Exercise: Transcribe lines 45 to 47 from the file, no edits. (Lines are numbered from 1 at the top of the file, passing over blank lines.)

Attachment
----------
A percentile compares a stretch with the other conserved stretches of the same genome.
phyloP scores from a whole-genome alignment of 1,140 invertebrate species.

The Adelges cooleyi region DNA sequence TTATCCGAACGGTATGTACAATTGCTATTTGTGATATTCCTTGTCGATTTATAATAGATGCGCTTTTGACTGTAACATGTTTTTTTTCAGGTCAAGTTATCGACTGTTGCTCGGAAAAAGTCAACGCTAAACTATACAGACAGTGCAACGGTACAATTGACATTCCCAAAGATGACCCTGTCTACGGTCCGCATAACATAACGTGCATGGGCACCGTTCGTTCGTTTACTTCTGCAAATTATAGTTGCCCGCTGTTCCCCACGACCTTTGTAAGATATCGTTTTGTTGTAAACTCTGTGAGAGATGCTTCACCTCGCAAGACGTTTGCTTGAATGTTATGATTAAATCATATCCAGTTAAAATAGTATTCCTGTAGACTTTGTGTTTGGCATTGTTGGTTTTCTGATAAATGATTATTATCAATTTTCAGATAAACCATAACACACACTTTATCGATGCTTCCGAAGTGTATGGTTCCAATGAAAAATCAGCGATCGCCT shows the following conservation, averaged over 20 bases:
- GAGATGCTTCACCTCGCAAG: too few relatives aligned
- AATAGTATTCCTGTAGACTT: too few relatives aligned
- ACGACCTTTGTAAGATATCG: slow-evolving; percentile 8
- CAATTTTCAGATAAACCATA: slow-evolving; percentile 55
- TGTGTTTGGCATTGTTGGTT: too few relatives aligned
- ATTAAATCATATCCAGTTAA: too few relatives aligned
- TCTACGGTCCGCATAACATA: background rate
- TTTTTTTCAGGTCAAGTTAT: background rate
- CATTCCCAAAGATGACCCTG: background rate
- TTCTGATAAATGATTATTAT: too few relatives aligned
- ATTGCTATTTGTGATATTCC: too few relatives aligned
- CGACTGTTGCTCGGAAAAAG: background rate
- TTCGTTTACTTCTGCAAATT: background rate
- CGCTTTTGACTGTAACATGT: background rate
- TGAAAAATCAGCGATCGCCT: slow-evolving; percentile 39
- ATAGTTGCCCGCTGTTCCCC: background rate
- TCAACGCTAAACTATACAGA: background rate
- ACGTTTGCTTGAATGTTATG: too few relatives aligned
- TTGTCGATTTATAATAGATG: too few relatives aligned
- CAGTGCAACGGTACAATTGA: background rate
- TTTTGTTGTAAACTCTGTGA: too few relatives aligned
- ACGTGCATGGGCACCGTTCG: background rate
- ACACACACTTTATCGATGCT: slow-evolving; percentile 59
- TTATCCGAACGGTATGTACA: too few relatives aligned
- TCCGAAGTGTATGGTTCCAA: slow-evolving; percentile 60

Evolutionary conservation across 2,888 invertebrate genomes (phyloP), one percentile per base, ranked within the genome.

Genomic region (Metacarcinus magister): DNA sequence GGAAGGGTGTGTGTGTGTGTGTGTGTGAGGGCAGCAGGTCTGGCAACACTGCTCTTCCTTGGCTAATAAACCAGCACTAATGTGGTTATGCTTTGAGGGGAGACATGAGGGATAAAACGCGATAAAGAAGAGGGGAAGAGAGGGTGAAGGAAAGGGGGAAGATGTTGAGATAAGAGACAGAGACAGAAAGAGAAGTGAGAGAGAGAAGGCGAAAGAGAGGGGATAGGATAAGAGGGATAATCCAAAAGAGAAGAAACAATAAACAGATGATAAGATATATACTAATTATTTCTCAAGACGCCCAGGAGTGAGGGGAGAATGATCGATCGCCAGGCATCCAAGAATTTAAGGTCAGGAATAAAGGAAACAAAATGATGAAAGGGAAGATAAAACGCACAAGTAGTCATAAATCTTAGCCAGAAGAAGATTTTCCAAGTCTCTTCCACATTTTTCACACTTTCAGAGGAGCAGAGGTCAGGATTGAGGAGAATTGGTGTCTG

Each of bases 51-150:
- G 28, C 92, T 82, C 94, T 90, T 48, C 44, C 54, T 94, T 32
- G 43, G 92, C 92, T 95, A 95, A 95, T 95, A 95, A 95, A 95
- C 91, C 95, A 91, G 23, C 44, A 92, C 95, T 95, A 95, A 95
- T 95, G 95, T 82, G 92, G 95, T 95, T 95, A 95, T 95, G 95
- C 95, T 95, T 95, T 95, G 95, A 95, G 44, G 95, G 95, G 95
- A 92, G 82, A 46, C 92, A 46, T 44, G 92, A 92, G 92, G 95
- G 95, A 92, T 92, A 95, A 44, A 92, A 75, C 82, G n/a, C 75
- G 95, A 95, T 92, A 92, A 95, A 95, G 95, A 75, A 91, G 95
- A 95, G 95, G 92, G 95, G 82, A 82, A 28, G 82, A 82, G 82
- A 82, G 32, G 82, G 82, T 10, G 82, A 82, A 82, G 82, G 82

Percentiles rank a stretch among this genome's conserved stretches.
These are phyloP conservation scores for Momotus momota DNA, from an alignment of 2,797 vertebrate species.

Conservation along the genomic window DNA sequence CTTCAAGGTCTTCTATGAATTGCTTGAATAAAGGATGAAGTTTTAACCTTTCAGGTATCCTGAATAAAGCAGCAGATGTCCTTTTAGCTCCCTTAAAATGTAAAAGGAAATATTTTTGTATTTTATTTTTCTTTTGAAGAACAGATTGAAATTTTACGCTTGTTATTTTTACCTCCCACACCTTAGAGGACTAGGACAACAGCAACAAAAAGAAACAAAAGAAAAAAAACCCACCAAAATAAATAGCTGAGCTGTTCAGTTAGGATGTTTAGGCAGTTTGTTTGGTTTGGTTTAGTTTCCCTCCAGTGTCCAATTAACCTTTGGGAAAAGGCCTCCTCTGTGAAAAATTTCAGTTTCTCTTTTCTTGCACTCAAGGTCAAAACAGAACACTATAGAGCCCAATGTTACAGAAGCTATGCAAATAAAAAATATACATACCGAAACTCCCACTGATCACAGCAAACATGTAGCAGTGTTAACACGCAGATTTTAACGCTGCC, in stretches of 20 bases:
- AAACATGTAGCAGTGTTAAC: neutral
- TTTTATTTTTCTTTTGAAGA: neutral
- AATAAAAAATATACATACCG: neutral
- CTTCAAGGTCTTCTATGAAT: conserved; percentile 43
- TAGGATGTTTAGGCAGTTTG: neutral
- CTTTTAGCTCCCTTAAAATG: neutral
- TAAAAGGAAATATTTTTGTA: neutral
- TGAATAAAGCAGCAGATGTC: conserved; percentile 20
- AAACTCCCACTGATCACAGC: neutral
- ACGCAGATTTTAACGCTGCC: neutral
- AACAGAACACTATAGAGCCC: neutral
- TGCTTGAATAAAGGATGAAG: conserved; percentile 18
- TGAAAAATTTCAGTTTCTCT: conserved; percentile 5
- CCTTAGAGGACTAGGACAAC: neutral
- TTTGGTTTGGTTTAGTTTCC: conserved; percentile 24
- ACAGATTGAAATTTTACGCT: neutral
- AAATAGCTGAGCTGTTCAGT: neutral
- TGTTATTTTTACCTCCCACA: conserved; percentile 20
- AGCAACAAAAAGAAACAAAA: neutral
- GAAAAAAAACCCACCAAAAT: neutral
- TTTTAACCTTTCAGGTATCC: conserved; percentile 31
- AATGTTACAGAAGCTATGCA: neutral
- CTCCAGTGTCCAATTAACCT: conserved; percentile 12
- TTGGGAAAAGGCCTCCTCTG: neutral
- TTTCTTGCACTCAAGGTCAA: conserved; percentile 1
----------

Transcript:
- AAACATGTAGCAGTGTTAAC: neutral
- TTTTATTTTTCTTTTGAAGA: neutral
- AATAAAAAATATACATACCG: neutral